By Shawn Raymundo
A pair of public safety ordinances the city council introduced on Tuesday, Nov. 19, could impose restrictions on San Clemente’s homeless by preventing them from camping out on train station platforms, as well limiting the types of tents they use at public parks.
One ordinance would designate the platforms at the North Beach and Pier Bowl train stations as ticket-required areas, meaning only those who have a valid ticket to ride the train or a lawful transportation purpose can enter the stations.
“The municipal code will allow (law enforcement) to issue citations for people waiting in the area without legitimate business,” City Attorney Scott Smith told the council on Tuesday night.
The city recommended the council introduce the ordinance to address safety concerns it has frequently received from transit commuters complaining about individuals camping and loitering on the platforms.
Smith said that riders on the trains are being held “hostages to the open doors at the trains,” because they “have nowhere to go but the car and the platform. They’re just waiting kind of hostage to get in . . . you have to get off the train and be confronted by whatever awaits you there.”
If councilmembers vote to approve the ordinance at one of their upcoming meetings, signage will be posted in a few areas around the train platform, identifying them as “ticket-required areas.”
The second ordinance the council introduced on Tuesday would prohibit the use of any tents, lodges, shelters or structures at the city’s parks unless they have two sides open and have unobstructed views of the interior.
“What this ordinance does is it prohibits four-sided tents at city parks,” Scott said. “It will allow easy up devices and other shade shelters, but it won’t allow four-sided tents.”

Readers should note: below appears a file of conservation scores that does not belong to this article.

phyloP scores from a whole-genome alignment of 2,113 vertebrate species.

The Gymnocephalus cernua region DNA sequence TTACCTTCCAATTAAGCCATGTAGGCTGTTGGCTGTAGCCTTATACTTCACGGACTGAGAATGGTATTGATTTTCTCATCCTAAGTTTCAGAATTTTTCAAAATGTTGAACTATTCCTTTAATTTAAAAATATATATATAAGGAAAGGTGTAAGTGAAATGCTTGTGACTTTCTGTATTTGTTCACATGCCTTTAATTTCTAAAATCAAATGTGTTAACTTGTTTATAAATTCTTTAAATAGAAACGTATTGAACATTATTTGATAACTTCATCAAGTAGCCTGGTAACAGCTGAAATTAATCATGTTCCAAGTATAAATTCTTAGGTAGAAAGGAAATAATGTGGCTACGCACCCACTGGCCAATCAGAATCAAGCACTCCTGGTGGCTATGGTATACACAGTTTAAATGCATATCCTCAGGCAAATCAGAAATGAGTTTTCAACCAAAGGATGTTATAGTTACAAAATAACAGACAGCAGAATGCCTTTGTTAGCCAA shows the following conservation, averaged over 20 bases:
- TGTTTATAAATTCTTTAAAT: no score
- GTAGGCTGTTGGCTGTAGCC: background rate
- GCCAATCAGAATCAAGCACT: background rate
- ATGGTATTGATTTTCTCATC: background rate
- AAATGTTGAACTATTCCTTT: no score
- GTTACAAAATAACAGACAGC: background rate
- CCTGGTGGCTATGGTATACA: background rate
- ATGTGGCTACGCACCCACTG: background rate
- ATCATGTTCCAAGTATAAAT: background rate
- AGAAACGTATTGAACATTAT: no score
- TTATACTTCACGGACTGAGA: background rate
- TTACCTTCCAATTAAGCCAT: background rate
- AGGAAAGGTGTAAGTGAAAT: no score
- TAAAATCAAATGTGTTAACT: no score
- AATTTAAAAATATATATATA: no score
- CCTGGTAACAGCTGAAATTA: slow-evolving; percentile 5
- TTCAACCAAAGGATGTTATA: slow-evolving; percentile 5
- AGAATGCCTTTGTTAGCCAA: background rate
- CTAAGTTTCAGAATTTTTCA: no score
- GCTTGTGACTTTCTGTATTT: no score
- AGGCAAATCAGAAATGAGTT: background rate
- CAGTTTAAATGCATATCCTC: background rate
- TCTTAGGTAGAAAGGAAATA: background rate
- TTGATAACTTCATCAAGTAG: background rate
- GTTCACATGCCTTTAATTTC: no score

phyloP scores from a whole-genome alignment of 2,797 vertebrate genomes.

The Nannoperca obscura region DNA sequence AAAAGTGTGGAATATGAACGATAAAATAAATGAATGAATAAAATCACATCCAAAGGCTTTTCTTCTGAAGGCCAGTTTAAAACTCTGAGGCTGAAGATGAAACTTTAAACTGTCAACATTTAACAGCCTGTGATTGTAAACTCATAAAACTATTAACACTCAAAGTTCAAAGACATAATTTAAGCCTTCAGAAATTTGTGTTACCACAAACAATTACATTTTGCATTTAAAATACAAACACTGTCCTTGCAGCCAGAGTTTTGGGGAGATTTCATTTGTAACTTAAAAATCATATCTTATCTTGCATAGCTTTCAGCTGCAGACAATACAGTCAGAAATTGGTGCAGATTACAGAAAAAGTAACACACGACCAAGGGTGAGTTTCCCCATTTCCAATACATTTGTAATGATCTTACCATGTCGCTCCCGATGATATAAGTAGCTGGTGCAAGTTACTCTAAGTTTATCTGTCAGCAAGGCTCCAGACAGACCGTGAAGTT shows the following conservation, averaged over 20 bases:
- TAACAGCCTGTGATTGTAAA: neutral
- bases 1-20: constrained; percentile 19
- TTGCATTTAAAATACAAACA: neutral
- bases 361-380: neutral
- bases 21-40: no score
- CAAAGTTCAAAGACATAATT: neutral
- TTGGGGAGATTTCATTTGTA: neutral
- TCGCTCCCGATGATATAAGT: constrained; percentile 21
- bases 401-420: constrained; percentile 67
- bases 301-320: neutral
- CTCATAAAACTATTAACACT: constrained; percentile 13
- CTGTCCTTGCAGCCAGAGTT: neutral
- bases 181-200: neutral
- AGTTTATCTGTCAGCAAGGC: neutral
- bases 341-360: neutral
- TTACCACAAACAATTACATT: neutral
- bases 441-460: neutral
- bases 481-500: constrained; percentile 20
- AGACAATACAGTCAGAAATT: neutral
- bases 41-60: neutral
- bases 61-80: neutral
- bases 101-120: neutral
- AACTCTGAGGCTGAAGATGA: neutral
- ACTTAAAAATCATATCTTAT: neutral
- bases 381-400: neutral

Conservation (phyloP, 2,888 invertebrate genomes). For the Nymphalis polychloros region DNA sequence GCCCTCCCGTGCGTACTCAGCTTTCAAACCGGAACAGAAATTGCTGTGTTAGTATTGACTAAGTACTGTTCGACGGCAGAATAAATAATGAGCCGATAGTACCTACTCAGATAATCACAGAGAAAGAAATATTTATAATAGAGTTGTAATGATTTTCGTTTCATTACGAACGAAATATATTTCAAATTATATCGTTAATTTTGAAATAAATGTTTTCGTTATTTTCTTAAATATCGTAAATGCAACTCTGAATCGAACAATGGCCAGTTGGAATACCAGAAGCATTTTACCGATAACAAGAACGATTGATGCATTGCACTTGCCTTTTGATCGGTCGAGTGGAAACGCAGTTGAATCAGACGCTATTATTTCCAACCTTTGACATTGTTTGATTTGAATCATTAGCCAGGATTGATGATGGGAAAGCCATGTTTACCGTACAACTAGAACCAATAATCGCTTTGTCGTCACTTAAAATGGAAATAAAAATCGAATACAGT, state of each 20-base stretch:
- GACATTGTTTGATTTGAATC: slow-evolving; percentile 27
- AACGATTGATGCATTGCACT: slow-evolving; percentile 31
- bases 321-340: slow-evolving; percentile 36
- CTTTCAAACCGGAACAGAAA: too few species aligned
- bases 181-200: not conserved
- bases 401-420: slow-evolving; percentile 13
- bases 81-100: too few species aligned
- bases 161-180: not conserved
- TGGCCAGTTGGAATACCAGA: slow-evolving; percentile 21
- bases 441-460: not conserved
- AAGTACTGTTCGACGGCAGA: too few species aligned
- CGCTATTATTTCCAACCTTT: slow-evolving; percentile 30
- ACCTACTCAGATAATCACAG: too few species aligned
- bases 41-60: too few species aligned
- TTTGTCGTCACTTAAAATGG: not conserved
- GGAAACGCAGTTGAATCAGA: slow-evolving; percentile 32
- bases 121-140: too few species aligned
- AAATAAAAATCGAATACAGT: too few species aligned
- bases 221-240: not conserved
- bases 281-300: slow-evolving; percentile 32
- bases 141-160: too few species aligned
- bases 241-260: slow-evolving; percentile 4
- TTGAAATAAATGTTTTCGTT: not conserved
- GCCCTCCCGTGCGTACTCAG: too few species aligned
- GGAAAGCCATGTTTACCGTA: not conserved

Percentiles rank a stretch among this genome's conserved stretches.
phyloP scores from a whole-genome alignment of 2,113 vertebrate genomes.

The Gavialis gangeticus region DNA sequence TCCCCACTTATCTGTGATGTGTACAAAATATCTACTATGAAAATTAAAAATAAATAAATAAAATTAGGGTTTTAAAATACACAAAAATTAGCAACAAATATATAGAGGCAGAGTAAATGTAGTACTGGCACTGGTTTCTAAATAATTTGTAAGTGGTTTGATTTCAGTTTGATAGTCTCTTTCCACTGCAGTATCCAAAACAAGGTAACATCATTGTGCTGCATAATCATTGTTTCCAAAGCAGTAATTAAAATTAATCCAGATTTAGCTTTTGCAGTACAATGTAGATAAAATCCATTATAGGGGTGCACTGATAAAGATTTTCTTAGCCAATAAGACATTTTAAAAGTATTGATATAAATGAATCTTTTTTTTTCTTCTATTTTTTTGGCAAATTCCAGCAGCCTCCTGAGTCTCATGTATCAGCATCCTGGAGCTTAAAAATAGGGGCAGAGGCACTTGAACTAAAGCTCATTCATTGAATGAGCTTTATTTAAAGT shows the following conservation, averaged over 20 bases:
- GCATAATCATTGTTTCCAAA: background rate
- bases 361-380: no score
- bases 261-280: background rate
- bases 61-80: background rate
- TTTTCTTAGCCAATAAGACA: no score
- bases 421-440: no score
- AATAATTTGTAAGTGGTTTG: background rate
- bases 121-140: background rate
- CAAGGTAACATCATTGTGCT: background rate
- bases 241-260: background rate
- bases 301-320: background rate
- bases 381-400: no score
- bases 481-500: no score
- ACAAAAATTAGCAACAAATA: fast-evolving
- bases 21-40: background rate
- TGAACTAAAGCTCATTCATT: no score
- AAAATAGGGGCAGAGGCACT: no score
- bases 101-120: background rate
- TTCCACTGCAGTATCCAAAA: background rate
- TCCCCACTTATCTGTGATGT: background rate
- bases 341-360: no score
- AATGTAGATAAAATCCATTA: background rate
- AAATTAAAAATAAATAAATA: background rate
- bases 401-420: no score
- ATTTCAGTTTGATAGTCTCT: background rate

In a report on the proposed ordinance, the city noted that such four-sided tents “constitute a danger to public safety as they prevent (Orange County Sheriff’s Department) officers and other public safety personnel from observing all areas of the Park, including any illegal activity inside the enclosed structures.”
According to the city, the ordinance is consistent with similar municipal laws other coastal cities in California have enacted, including some in Huntington Beach and Laguna Beach. The city also noted that the tents “can take up considerable space” at parks and be an “eyesore in green spaces.”
Acting Mayor Dan Bane stressed that the ordinance is “not a homeless-specific ordinance,” calling it a “safety ordinance” that’s “all-encompassing.”
“I’ve heard this time and time again from sheriff’s deputies who have said if they can’t see into a tent, then it’s effectively like a domicile and they can’t address what’s going on inside of there,” Bane said. “So, with parks and kids around and at the beach, we felt this is a prudent ordinance.”
The city council is expected to vote on the passage of the ordinances during an upcoming meeting.
Shawn Raymundo is the city editor for the San Clemente Times. He graduated from Arizona State University with a bachelor’s degree in Global Studies. Before joining Picket Fence Media, he worked as the government accountability reporter for the Pacific Daily News in the U.S. territory of Guam. Follow him on Twitter @ShawnzyTsunami and follow San Clemente Times @SCTimesNews.